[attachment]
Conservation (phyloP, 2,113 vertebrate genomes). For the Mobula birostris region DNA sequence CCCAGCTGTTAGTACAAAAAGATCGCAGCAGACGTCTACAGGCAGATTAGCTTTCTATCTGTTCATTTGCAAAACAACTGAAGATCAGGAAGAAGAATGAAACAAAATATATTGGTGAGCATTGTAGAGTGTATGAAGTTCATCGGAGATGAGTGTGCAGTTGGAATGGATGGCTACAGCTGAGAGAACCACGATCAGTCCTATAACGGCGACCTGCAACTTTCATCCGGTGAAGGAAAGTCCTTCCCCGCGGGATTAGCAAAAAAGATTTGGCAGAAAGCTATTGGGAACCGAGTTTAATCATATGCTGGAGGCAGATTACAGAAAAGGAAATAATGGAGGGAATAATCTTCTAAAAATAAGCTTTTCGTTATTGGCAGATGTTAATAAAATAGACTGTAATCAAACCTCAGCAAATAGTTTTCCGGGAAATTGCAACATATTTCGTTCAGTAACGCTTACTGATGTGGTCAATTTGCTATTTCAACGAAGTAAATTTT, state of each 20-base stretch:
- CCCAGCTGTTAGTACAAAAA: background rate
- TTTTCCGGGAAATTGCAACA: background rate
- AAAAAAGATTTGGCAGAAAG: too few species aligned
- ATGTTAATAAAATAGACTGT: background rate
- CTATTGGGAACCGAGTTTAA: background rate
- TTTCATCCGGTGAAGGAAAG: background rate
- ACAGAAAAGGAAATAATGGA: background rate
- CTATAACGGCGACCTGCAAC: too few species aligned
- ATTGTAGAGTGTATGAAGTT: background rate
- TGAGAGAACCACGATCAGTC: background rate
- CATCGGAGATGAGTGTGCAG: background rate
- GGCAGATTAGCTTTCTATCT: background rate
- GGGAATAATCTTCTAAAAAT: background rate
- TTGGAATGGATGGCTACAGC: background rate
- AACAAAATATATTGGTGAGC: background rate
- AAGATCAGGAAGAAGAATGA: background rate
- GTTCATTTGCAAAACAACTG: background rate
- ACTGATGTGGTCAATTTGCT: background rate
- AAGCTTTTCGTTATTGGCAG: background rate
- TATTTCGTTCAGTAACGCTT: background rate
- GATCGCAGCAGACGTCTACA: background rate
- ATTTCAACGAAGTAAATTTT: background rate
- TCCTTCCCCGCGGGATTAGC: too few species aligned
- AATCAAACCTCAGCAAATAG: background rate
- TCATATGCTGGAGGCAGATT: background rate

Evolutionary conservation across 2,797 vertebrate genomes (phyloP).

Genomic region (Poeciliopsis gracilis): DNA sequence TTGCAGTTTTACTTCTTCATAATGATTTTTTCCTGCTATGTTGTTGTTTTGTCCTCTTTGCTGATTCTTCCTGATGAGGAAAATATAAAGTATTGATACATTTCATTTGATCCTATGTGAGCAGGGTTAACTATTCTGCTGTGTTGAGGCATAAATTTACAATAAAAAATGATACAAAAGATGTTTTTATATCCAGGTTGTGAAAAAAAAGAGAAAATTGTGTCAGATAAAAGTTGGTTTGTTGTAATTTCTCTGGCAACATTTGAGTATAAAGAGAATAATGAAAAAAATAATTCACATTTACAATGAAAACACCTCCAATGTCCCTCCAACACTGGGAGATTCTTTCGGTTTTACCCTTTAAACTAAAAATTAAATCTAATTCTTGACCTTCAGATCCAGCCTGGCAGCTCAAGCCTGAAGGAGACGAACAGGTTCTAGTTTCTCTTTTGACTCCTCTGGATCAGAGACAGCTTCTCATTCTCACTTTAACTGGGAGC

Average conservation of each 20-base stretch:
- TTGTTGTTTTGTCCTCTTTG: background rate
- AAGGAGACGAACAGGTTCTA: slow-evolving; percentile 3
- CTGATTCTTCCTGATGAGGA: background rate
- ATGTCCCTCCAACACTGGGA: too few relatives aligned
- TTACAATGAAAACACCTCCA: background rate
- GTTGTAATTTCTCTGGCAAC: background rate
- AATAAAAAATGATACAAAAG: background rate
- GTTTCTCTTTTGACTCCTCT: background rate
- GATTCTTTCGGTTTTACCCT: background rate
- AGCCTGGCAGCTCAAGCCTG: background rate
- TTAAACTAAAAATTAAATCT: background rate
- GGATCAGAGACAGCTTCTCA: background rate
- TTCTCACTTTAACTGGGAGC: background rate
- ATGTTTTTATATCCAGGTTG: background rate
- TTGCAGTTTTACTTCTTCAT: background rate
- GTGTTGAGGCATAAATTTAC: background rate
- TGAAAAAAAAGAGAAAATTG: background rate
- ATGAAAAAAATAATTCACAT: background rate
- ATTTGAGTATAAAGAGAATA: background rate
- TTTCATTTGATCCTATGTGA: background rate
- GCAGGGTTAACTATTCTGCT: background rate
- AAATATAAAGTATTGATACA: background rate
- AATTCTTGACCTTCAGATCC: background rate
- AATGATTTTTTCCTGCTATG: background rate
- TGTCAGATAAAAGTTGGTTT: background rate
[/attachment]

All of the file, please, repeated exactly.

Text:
Conservation (phyloP, 2,113 vertebrate genomes). For the Mobula birostris region DNA sequence CCCAGCTGTTAGTACAAAAAGATCGCAGCAGACGTCTACAGGCAGATTAGCTTTCTATCTGTTCATTTGCAAAACAACTGAAGATCAGGAAGAAGAATGAAACAAAATATATTGGTGAGCATTGTAGAGTGTATGAAGTTCATCGGAGATGAGTGTGCAGTTGGAATGGATGGCTACAGCTGAGAGAACCACGATCAGTCCTATAACGGCGACCTGCAACTTTCATCCGGTGAAGGAAAGTCCTTCCCCGCGGGATTAGCAAAAAAGATTTGGCAGAAAGCTATTGGGAACCGAGTTTAATCATATGCTGGAGGCAGATTACAGAAAAGGAAATAATGGAGGGAATAATCTTCTAAAAATAAGCTTTTCGTTATTGGCAGATGTTAATAAAATAGACTGTAATCAAACCTCAGCAAATAGTTTTCCGGGAAATTGCAACATATTTCGTTCAGTAACGCTTACTGATGTGGTCAATTTGCTATTTCAACGAAGTAAATTTT, state of each 20-base stretch:
- CCCAGCTGTTAGTACAAAAA: background rate
- TTTTCCGGGAAATTGCAACA: background rate
- AAAAAAGATTTGGCAGAAAG: too few species aligned
- ATGTTAATAAAATAGACTGT: background rate
- CTATTGGGAACCGAGTTTAA: background rate
- TTTCATCCGGTGAAGGAAAG: background rate
- ACAGAAAAGGAAATAATGGA: background rate
- CTATAACGGCGACCTGCAAC: too few species aligned
- ATTGTAGAGTGTATGAAGTT: background rate
- TGAGAGAACCACGATCAGTC: background rate
- CATCGGAGATGAGTGTGCAG: background rate
- GGCAGATTAGCTTTCTATCT: background rate
- GGGAATAATCTTCTAAAAAT: background rate
- TTGGAATGGATGGCTACAGC: background rate
- AACAAAATATATTGGTGAGC: background rate
- AAGATCAGGAAGAAGAATGA: background rate
- GTTCATTTGCAAAACAACTG: background rate
- ACTGATGTGGTCAATTTGCT: background rate
- AAGCTTTTCGTTATTGGCAG: background rate
- TATTTCGTTCAGTAACGCTT: background rate
- GATCGCAGCAGACGTCTACA: background rate
- ATTTCAACGAAGTAAATTTT: background rate
- TCCTTCCCCGCGGGATTAGC: too few species aligned
- AATCAAACCTCAGCAAATAG: background rate
- TCATATGCTGGAGGCAGATT: background rate

Evolutionary conservation across 2,797 vertebrate genomes (phyloP).

Genomic region (Poeciliopsis gracilis): DNA sequence TTGCAGTTTTACTTCTTCATAATGATTTTTTCCTGCTATGTTGTTGTTTTGTCCTCTTTGCTGATTCTTCCTGATGAGGAAAATATAAAGTATTGATACATTTCATTTGATCCTATGTGAGCAGGGTTAACTATTCTGCTGTGTTGAGGCATAAATTTACAATAAAAAATGATACAAAAGATGTTTTTATATCCAGGTTGTGAAAAAAAAGAGAAAATTGTGTCAGATAAAAGTTGGTTTGTTGTAATTTCTCTGGCAACATTTGAGTATAAAGAGAATAATGAAAAAAATAATTCACATTTACAATGAAAACACCTCCAATGTCCCTCCAACACTGGGAGATTCTTTCGGTTTTACCCTTTAAACTAAAAATTAAATCTAATTCTTGACCTTCAGATCCAGCCTGGCAGCTCAAGCCTGAAGGAGACGAACAGGTTCTAGTTTCTCTTTTGACTCCTCTGGATCAGAGACAGCTTCTCATTCTCACTTTAACTGGGAGC

Average conservation of each 20-base stretch:
- TTGTTGTTTTGTCCTCTTTG: background rate
- AAGGAGACGAACAGGTTCTA: slow-evolving; percentile 3
- CTGATTCTTCCTGATGAGGA: background rate
- ATGTCCCTCCAACACTGGGA: too few relatives aligned
- TTACAATGAAAACACCTCCA: background rate
- GTTGTAATTTCTCTGGCAAC: background rate
- AATAAAAAATGATACAAAAG: background rate
- GTTTCTCTTTTGACTCCTCT: background rate
- GATTCTTTCGGTTTTACCCT: background rate
- AGCCTGGCAGCTCAAGCCTG: background rate
- TTAAACTAAAAATTAAATCT: background rate
- GGATCAGAGACAGCTTCTCA: background rate
- TTCTCACTTTAACTGGGAGC: background rate
- ATGTTTTTATATCCAGGTTG: background rate
- TTGCAGTTTTACTTCTTCAT: background rate
- GTGTTGAGGCATAAATTTAC: background rate
- TGAAAAAAAAGAGAAAATTG: background rate
- ATGAAAAAAATAATTCACAT: background rate
- ATTTGAGTATAAAGAGAATA: background rate
- TTTCATTTGATCCTATGTGA: background rate
- GCAGGGTTAACTATTCTGCT: background rate
- AAATATAAAGTATTGATACA: background rate
- AATTCTTGACCTTCAGATCC: background rate
- AATGATTTTTTCCTGCTATG: background rate
- TGTCAGATAAAAGTTGGTTT: background rate